Many cancer treatments work by disrupting the formation of new blood vessels that feed growing tumors. Agents that block a vessel-promoting factor called VEGF have shown promise in human clinical trials.
But recent studies in mice show that when treatment stops, tumor growth rapidly resumes. Now, Yoshiaki Kubota and colleagues find that blocking a different molecule, called M-CSF, suppressed tumor growth even after treatment was stopped.
Kubota and his team compared the efficacy of inhibitors against M-CSF and VEGF in mice with a certain kind of bone tumor. Three weeks of anti-VEGF treatment suppressed tumor growth but, similar to other recent reports, the tumors bounced back when the drug treatment was curtailed. Tumor growth in mice on a similar regiment of an M-CSF inhibitor remained suppressed in the absence of drug.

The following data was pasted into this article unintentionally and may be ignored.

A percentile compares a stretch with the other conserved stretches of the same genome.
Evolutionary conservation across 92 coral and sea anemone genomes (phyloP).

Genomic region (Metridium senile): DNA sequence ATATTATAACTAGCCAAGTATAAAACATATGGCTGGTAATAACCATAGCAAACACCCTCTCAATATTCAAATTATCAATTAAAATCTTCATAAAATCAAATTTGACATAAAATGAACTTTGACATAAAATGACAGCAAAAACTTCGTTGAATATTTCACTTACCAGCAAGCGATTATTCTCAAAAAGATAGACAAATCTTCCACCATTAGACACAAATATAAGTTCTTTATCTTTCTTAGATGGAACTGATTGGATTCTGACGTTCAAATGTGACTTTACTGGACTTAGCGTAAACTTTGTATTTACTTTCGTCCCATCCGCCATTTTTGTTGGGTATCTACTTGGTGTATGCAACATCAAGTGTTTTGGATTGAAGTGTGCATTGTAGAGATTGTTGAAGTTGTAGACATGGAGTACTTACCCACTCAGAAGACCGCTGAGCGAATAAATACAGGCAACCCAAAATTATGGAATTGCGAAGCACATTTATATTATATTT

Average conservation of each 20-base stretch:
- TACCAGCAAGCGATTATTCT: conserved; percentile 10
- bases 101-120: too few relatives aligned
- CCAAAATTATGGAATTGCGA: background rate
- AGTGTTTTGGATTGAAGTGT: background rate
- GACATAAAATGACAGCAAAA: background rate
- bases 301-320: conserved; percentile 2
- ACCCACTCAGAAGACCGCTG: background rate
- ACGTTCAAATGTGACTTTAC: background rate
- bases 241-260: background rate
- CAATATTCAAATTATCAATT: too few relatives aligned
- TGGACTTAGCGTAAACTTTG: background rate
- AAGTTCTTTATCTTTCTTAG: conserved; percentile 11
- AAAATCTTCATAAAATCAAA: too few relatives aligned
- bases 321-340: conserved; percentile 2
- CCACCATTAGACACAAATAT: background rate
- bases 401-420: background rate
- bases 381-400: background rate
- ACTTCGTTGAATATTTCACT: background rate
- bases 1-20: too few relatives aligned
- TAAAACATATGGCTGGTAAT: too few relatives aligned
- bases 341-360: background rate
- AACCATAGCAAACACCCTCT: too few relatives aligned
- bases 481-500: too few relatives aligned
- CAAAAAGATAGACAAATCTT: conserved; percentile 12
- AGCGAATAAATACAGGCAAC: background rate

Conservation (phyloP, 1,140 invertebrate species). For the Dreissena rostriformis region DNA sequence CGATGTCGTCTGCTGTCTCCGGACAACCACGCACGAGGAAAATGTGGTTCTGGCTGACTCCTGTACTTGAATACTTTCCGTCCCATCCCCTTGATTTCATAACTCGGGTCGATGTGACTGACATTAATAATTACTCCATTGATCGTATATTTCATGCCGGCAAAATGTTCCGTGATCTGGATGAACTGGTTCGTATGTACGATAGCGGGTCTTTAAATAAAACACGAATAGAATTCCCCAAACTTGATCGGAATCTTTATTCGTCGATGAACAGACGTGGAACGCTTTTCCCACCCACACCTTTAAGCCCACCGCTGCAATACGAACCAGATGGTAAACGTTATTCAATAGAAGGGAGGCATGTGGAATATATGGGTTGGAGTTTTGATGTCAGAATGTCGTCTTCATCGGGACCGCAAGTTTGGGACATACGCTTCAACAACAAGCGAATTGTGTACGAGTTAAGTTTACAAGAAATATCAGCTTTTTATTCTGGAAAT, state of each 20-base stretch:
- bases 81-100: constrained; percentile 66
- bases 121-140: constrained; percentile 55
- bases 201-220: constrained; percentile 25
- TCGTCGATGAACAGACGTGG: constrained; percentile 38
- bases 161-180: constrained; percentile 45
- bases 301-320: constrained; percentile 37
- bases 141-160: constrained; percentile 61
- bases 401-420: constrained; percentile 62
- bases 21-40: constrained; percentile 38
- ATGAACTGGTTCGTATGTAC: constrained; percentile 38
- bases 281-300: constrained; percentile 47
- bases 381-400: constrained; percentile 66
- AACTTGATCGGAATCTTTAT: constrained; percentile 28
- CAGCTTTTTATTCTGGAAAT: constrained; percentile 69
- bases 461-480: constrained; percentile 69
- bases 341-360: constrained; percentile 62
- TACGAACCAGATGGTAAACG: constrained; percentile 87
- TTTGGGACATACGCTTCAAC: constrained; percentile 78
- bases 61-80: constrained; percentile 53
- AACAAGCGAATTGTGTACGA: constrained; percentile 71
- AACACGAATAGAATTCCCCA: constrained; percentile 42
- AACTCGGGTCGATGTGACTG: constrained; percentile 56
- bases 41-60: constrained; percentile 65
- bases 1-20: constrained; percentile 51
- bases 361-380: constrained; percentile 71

Another distinction between the two inhibitors was the type of vessel growth that was blocked. Blocking VEGF prevented dangerous vessels from growing such as those that feed tumors. But it also stopped beneficial vessels from growing, such as those that help injured tissues heal. Blocking M-CSF, on the other hand, only impeded bad vessel growth.
Most likely, the anti–M-CSF treatment had a lasting effect because it resulted in damage to the scaffolding that surrounds cancerous vessels, robbing the tumors of the structural support they need to grow. Meanwhile, the scaffold of mice treated with anti-VEGF remained intact.
M-CSF levels soar in patients with osteosarcoma (a malignant bone cancer), breast cancer and prostate cancer, making these cancers potentially the most responsive to M-CSF-blocking drugs Whether or not other types of cancer rely more on M-CSF than on VEGF for their blood supply remains unknown.
Amy Maxmen | EurekAlert!
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